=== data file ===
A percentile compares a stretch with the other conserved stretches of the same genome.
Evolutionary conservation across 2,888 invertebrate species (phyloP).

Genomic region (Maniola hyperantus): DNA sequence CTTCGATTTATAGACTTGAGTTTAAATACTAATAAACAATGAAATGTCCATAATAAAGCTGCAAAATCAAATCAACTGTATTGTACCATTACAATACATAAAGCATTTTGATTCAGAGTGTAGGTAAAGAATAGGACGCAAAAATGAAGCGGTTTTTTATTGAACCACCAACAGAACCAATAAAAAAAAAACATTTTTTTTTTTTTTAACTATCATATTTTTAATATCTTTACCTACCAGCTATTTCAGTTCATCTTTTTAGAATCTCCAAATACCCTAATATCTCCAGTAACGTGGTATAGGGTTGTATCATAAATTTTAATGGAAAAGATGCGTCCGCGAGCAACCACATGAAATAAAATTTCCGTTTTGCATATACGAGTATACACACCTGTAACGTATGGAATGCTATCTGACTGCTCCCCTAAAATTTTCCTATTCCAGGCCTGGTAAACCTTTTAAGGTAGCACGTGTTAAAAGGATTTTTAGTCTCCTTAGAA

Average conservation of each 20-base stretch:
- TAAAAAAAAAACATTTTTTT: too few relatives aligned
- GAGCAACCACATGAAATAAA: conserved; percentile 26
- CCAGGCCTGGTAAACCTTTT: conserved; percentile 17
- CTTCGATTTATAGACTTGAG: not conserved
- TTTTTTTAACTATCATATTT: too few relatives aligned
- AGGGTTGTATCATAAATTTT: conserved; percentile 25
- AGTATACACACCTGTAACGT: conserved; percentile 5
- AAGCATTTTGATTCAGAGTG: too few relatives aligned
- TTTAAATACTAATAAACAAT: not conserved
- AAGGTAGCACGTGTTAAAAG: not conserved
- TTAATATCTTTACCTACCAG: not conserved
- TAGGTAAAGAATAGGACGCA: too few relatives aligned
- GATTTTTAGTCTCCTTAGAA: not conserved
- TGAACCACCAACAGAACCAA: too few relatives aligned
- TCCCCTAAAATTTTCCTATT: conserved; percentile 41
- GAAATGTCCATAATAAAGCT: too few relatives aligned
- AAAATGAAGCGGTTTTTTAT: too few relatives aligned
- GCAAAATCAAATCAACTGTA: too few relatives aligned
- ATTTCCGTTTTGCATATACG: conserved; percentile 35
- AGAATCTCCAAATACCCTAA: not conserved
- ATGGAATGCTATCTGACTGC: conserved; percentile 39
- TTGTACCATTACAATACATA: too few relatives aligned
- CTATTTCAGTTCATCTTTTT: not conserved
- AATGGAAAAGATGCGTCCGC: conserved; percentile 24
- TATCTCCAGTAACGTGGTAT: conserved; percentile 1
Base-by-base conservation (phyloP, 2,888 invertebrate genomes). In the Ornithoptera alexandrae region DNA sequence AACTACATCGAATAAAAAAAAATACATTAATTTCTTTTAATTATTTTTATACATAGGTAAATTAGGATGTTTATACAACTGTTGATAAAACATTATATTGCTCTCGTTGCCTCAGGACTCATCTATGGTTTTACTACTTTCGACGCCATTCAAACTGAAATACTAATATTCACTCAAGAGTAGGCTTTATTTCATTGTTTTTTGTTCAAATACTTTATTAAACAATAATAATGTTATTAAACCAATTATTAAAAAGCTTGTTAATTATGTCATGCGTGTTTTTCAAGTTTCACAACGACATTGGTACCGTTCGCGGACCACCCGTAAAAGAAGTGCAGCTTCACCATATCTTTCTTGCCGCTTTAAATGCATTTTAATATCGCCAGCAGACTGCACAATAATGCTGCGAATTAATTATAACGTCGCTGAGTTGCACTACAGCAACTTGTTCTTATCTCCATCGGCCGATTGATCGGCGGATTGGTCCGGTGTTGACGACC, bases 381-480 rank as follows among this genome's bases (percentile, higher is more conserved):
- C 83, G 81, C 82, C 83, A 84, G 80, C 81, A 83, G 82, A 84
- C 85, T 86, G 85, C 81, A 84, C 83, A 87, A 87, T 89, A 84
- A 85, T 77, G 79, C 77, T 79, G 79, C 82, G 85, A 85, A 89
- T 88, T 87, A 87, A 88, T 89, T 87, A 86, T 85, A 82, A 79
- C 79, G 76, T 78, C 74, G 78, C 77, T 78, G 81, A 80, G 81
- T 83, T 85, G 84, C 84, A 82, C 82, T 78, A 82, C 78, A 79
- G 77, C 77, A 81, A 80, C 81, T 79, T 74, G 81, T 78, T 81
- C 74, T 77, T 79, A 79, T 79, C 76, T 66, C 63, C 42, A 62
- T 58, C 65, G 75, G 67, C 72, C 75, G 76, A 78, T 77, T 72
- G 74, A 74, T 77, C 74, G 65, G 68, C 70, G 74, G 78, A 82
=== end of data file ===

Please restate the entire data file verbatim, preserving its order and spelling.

A percentile compares a stretch with the other conserved stretches of the same genome.
Evolutionary conservation across 2,888 invertebrate species (phyloP).

Genomic region (Maniola hyperantus): DNA sequence CTTCGATTTATAGACTTGAGTTTAAATACTAATAAACAATGAAATGTCCATAATAAAGCTGCAAAATCAAATCAACTGTATTGTACCATTACAATACATAAAGCATTTTGATTCAGAGTGTAGGTAAAGAATAGGACGCAAAAATGAAGCGGTTTTTTATTGAACCACCAACAGAACCAATAAAAAAAAAACATTTTTTTTTTTTTTAACTATCATATTTTTAATATCTTTACCTACCAGCTATTTCAGTTCATCTTTTTAGAATCTCCAAATACCCTAATATCTCCAGTAACGTGGTATAGGGTTGTATCATAAATTTTAATGGAAAAGATGCGTCCGCGAGCAACCACATGAAATAAAATTTCCGTTTTGCATATACGAGTATACACACCTGTAACGTATGGAATGCTATCTGACTGCTCCCCTAAAATTTTCCTATTCCAGGCCTGGTAAACCTTTTAAGGTAGCACGTGTTAAAAGGATTTTTAGTCTCCTTAGAA

Average conservation of each 20-base stretch:
- TAAAAAAAAAACATTTTTTT: too few relatives aligned
- GAGCAACCACATGAAATAAA: conserved; percentile 26
- CCAGGCCTGGTAAACCTTTT: conserved; percentile 17
- CTTCGATTTATAGACTTGAG: not conserved
- TTTTTTTAACTATCATATTT: too few relatives aligned
- AGGGTTGTATCATAAATTTT: conserved; percentile 25
- AGTATACACACCTGTAACGT: conserved; percentile 5
- AAGCATTTTGATTCAGAGTG: too few relatives aligned
- TTTAAATACTAATAAACAAT: not conserved
- AAGGTAGCACGTGTTAAAAG: not conserved
- TTAATATCTTTACCTACCAG: not conserved
- TAGGTAAAGAATAGGACGCA: too few relatives aligned
- GATTTTTAGTCTCCTTAGAA: not conserved
- TGAACCACCAACAGAACCAA: too few relatives aligned
- TCCCCTAAAATTTTCCTATT: conserved; percentile 41
- GAAATGTCCATAATAAAGCT: too few relatives aligned
- AAAATGAAGCGGTTTTTTAT: too few relatives aligned
- GCAAAATCAAATCAACTGTA: too few relatives aligned
- ATTTCCGTTTTGCATATACG: conserved; percentile 35
- AGAATCTCCAAATACCCTAA: not conserved
- ATGGAATGCTATCTGACTGC: conserved; percentile 39
- TTGTACCATTACAATACATA: too few relatives aligned
- CTATTTCAGTTCATCTTTTT: not conserved
- AATGGAAAAGATGCGTCCGC: conserved; percentile 24
- TATCTCCAGTAACGTGGTAT: conserved; percentile 1
Base-by-base conservation (phyloP, 2,888 invertebrate genomes). In the Ornithoptera alexandrae region DNA sequence AACTACATCGAATAAAAAAAAATACATTAATTTCTTTTAATTATTTTTATACATAGGTAAATTAGGATGTTTATACAACTGTTGATAAAACATTATATTGCTCTCGTTGCCTCAGGACTCATCTATGGTTTTACTACTTTCGACGCCATTCAAACTGAAATACTAATATTCACTCAAGAGTAGGCTTTATTTCATTGTTTTTTGTTCAAATACTTTATTAAACAATAATAATGTTATTAAACCAATTATTAAAAAGCTTGTTAATTATGTCATGCGTGTTTTTCAAGTTTCACAACGACATTGGTACCGTTCGCGGACCACCCGTAAAAGAAGTGCAGCTTCACCATATCTTTCTTGCCGCTTTAAATGCATTTTAATATCGCCAGCAGACTGCACAATAATGCTGCGAATTAATTATAACGTCGCTGAGTTGCACTACAGCAACTTGTTCTTATCTCCATCGGCCGATTGATCGGCGGATTGGTCCGGTGTTGACGACC, bases 381-480 rank as follows among this genome's bases (percentile, higher is more conserved):
- C 83, G 81, C 82, C 83, A 84, G 80, C 81, A 83, G 82, A 84
- C 85, T 86, G 85, C 81, A 84, C 83, A 87, A 87, T 89, A 84
- A 85, T 77, G 79, C 77, T 79, G 79, C 82, G 85, A 85, A 89
- T 88, T 87, A 87, A 88, T 89, T 87, A 86, T 85, A 82, A 79
- C 79, G 76, T 78, C 74, G 78, C 77, T 78, G 81, A 80, G 81
- T 83, T 85, G 84, C 84, A 82, C 82, T 78, A 82, C 78, A 79
- G 77, C 77, A 81, A 80, C 81, T 79, T 74, G 81, T 78, T 81
- C 74, T 77, T 79, A 79, T 79, C 76, T 66, C 63, C 42, A 62
- T 58, C 65, G 75, G 67, C 72, C 75, G 76, A 78, T 77, T 72
- G 74, A 74, T 77, C 74, G 65, G 68, C 70, G 74, G 78, A 82